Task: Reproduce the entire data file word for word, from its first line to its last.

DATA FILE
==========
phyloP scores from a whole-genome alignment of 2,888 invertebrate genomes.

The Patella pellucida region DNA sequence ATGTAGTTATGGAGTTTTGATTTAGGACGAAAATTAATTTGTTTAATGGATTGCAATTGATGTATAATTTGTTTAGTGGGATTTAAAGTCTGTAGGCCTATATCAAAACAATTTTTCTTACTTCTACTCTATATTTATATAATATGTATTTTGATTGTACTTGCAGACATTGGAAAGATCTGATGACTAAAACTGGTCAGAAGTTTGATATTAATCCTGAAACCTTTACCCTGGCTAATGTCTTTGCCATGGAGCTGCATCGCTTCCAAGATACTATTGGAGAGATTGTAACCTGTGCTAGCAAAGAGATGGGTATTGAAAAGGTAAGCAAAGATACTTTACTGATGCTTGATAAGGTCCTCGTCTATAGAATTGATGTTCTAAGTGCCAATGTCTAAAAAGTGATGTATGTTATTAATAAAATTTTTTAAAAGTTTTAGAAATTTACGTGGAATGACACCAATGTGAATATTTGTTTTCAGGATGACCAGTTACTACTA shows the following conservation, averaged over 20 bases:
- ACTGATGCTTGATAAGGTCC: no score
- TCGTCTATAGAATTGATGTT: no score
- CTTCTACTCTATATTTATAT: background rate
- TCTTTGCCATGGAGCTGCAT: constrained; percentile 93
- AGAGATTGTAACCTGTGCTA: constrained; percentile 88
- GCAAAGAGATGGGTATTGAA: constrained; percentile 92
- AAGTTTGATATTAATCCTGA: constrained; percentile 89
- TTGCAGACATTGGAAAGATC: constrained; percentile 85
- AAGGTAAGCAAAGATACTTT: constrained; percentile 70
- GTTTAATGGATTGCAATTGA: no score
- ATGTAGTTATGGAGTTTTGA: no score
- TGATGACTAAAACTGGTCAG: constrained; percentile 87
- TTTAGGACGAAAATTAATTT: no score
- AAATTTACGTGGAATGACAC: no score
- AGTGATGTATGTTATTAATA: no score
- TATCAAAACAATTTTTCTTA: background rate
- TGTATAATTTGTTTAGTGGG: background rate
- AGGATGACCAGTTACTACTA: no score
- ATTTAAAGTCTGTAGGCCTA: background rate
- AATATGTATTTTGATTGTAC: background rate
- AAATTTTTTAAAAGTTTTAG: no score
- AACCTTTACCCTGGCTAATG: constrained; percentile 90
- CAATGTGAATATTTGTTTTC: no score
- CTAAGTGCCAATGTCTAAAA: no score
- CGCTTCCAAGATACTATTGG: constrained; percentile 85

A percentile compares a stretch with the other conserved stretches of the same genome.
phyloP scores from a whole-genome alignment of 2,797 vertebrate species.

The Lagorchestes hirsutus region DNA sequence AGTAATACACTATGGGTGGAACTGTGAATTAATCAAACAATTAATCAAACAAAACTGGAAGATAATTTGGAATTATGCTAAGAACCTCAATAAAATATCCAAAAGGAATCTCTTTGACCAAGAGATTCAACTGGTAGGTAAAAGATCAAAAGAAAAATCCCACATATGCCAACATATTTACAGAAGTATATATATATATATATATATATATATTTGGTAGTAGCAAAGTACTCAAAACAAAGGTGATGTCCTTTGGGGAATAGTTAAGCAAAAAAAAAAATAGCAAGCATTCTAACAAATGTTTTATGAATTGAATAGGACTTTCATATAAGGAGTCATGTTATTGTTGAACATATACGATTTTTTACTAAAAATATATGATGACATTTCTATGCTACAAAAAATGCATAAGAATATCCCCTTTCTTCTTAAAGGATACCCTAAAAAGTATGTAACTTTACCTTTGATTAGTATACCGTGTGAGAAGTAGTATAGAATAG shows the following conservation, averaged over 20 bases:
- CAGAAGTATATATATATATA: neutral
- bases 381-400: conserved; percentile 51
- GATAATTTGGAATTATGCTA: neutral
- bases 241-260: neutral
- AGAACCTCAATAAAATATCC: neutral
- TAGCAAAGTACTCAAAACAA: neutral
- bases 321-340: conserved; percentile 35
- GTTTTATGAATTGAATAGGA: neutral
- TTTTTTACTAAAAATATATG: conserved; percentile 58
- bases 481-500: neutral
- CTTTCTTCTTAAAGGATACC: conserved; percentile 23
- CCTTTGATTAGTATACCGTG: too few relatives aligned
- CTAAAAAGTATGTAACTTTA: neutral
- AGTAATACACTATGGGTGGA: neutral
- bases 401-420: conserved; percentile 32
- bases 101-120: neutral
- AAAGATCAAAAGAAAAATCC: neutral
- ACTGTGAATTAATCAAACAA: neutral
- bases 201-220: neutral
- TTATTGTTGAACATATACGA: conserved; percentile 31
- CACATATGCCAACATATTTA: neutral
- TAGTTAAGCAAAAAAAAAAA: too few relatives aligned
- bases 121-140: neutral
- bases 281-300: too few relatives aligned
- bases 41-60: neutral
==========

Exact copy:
phyloP scores from a whole-genome alignment of 2,888 invertebrate genomes.

The Patella pellucida region DNA sequence ATGTAGTTATGGAGTTTTGATTTAGGACGAAAATTAATTTGTTTAATGGATTGCAATTGATGTATAATTTGTTTAGTGGGATTTAAAGTCTGTAGGCCTATATCAAAACAATTTTTCTTACTTCTACTCTATATTTATATAATATGTATTTTGATTGTACTTGCAGACATTGGAAAGATCTGATGACTAAAACTGGTCAGAAGTTTGATATTAATCCTGAAACCTTTACCCTGGCTAATGTCTTTGCCATGGAGCTGCATCGCTTCCAAGATACTATTGGAGAGATTGTAACCTGTGCTAGCAAAGAGATGGGTATTGAAAAGGTAAGCAAAGATACTTTACTGATGCTTGATAAGGTCCTCGTCTATAGAATTGATGTTCTAAGTGCCAATGTCTAAAAAGTGATGTATGTTATTAATAAAATTTTTTAAAAGTTTTAGAAATTTACGTGGAATGACACCAATGTGAATATTTGTTTTCAGGATGACCAGTTACTACTA shows the following conservation, averaged over 20 bases:
- ACTGATGCTTGATAAGGTCC: no score
- TCGTCTATAGAATTGATGTT: no score
- CTTCTACTCTATATTTATAT: background rate
- TCTTTGCCATGGAGCTGCAT: constrained; percentile 93
- AGAGATTGTAACCTGTGCTA: constrained; percentile 88
- GCAAAGAGATGGGTATTGAA: constrained; percentile 92
- AAGTTTGATATTAATCCTGA: constrained; percentile 89
- TTGCAGACATTGGAAAGATC: constrained; percentile 85
- AAGGTAAGCAAAGATACTTT: constrained; percentile 70
- GTTTAATGGATTGCAATTGA: no score
- ATGTAGTTATGGAGTTTTGA: no score
- TGATGACTAAAACTGGTCAG: constrained; percentile 87
- TTTAGGACGAAAATTAATTT: no score
- AAATTTACGTGGAATGACAC: no score
- AGTGATGTATGTTATTAATA: no score
- TATCAAAACAATTTTTCTTA: background rate
- TGTATAATTTGTTTAGTGGG: background rate
- AGGATGACCAGTTACTACTA: no score
- ATTTAAAGTCTGTAGGCCTA: background rate
- AATATGTATTTTGATTGTAC: background rate
- AAATTTTTTAAAAGTTTTAG: no score
- AACCTTTACCCTGGCTAATG: constrained; percentile 90
- CAATGTGAATATTTGTTTTC: no score
- CTAAGTGCCAATGTCTAAAA: no score
- CGCTTCCAAGATACTATTGG: constrained; percentile 85

A percentile compares a stretch with the other conserved stretches of the same genome.
phyloP scores from a whole-genome alignment of 2,797 vertebrate species.

The Lagorchestes hirsutus region DNA sequence AGTAATACACTATGGGTGGAACTGTGAATTAATCAAACAATTAATCAAACAAAACTGGAAGATAATTTGGAATTATGCTAAGAACCTCAATAAAATATCCAAAAGGAATCTCTTTGACCAAGAGATTCAACTGGTAGGTAAAAGATCAAAAGAAAAATCCCACATATGCCAACATATTTACAGAAGTATATATATATATATATATATATATATTTGGTAGTAGCAAAGTACTCAAAACAAAGGTGATGTCCTTTGGGGAATAGTTAAGCAAAAAAAAAAATAGCAAGCATTCTAACAAATGTTTTATGAATTGAATAGGACTTTCATATAAGGAGTCATGTTATTGTTGAACATATACGATTTTTTACTAAAAATATATGATGACATTTCTATGCTACAAAAAATGCATAAGAATATCCCCTTTCTTCTTAAAGGATACCCTAAAAAGTATGTAACTTTACCTTTGATTAGTATACCGTGTGAGAAGTAGTATAGAATAG shows the following conservation, averaged over 20 bases:
- CAGAAGTATATATATATATA: neutral
- bases 381-400: conserved; percentile 51
- GATAATTTGGAATTATGCTA: neutral
- bases 241-260: neutral
- AGAACCTCAATAAAATATCC: neutral
- TAGCAAAGTACTCAAAACAA: neutral
- bases 321-340: conserved; percentile 35
- GTTTTATGAATTGAATAGGA: neutral
- TTTTTTACTAAAAATATATG: conserved; percentile 58
- bases 481-500: neutral
- CTTTCTTCTTAAAGGATACC: conserved; percentile 23
- CCTTTGATTAGTATACCGTG: too few relatives aligned
- CTAAAAAGTATGTAACTTTA: neutral
- AGTAATACACTATGGGTGGA: neutral
- bases 401-420: conserved; percentile 32
- bases 101-120: neutral
- AAAGATCAAAAGAAAAATCC: neutral
- ACTGTGAATTAATCAAACAA: neutral
- bases 201-220: neutral
- TTATTGTTGAACATATACGA: conserved; percentile 31
- CACATATGCCAACATATTTA: neutral
- TAGTTAAGCAAAAAAAAAAA: too few relatives aligned
- bases 121-140: neutral
- bases 281-300: too few relatives aligned
- bases 41-60: neutral